Problem number two: When did the State become the recipient of these atonement payments? He argues that the head tax "was used originally for the construction of the tabernacle (Ex. 38:25-28)."14 The key word here is originally. He implies that after the construction of the tabernacle, the money went to the State to finance its day-to-day operations. He does not explain anywhere in his writings just exactly how the day-to-day expenses of the entire civil government ---local, tribal, and national- could have been financed by this one tax payment, one which could be legitimately collected only prior to a war. He does not explain this obvious difficulty because it obviously cannot be explained - not without concluding that Israel was a permanent warfare State. He does not want to make such a conclusion, so he simply ignores the problem.
8. Ibid., p. 277.
9. Ibid., p. 281.
11. Ibid., p. 492.
12. Ibid., p. 510.
13. Ibid., p. 719.
14. Ibid., p. 50.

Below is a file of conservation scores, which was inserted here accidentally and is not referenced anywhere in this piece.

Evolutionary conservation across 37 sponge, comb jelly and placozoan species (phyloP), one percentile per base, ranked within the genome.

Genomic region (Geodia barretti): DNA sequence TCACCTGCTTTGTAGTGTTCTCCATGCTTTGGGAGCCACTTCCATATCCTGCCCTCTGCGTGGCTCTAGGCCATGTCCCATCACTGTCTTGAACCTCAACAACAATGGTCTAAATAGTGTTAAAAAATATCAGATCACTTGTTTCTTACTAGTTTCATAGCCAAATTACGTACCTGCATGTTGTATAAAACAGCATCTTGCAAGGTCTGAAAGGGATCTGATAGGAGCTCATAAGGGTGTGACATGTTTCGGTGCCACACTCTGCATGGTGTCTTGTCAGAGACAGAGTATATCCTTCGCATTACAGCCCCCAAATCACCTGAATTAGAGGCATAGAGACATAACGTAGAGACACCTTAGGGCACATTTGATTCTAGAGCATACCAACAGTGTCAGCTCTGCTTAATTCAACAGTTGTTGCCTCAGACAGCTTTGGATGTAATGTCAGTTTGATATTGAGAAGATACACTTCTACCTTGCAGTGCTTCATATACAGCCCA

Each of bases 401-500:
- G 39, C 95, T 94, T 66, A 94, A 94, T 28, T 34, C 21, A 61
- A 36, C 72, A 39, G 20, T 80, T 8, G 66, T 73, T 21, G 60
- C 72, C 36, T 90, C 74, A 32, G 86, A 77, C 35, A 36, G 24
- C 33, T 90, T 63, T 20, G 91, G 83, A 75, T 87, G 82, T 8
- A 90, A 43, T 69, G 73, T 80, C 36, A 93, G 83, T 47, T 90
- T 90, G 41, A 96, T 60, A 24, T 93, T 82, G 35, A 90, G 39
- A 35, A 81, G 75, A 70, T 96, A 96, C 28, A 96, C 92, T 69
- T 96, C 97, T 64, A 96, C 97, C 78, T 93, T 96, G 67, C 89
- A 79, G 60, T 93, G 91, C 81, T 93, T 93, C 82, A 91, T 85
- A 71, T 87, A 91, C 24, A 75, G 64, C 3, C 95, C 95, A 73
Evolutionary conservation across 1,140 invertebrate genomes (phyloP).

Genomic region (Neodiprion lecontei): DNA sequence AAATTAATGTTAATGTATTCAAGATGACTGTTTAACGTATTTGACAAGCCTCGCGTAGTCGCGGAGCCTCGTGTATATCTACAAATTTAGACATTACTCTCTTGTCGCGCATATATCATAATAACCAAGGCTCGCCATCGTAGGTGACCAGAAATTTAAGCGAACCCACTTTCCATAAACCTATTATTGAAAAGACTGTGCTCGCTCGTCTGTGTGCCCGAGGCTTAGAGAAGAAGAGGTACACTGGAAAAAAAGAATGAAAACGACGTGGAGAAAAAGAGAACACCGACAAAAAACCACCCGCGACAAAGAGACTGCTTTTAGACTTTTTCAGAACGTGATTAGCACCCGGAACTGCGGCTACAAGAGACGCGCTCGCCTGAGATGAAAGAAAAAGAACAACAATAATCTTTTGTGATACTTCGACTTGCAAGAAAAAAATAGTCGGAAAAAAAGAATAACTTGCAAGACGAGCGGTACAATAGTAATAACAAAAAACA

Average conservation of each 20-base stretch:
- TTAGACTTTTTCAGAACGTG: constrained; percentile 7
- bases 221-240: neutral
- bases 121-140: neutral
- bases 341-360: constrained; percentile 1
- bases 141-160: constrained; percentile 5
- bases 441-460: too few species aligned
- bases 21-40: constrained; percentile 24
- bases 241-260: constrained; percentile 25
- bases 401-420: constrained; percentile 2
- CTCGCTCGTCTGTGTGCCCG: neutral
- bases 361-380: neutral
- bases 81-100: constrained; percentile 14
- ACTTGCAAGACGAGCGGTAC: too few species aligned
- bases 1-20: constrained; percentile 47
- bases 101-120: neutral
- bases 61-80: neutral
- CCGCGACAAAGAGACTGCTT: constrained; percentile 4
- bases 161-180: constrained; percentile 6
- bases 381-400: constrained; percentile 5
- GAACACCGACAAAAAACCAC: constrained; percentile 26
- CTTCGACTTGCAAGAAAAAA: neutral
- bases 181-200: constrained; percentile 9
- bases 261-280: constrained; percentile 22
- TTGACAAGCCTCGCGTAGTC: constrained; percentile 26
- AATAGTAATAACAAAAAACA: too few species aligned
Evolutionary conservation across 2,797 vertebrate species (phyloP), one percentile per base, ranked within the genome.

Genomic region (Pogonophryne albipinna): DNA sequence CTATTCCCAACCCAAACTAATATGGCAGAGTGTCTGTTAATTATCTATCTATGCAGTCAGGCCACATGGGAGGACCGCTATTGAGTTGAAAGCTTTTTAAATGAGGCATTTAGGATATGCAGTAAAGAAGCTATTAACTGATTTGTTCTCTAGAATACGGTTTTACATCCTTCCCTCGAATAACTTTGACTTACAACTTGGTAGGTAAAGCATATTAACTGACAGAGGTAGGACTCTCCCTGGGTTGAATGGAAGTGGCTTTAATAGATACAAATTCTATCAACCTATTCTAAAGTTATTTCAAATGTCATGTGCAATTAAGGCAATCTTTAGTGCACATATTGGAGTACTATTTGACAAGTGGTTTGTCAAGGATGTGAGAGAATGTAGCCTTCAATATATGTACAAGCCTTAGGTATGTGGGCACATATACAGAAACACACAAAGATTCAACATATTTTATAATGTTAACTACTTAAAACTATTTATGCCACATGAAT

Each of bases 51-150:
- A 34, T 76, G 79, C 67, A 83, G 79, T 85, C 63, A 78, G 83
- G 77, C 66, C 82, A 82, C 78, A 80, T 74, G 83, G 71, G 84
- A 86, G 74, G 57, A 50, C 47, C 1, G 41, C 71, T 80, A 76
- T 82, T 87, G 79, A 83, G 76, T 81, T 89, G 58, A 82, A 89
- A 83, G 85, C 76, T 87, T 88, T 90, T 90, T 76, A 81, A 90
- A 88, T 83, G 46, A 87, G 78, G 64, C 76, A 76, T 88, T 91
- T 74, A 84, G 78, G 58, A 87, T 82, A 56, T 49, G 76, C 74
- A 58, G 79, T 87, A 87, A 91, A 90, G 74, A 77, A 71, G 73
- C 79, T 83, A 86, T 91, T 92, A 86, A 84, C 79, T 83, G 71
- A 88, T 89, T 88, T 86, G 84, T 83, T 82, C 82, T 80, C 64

Why does Rushdoony make this unwarranted leap from an atoning tabernacle payment during wartime to a permanent payment to the tabernacle as a civil tax? Why doesn't he see the enormous threat to liberty involved in making the State a tax-collector in the name of atonement? Why does he fail to recognize that if this was the only legitimate tax in Old Testament Israel, that it would have created either an ecclesiocracy or a political tyranny? If the atonement payment was in fact a tax, one collected by the tabernacle's agents, meaning Aaronic priests, to be doled out as they saw fit to the civil authorities, then the church would inevitably be at the top of a single civil pyramid. On the other hand, if the civil magistrates possessed the authority to enter the tabernacle and collect the atonement payment, then the State would be at the top. Yet Rushdoony always argues that there is no single church-State pyramid of power in a biblical commonwealth; church and State are separate sovereign authorities under God and God's law.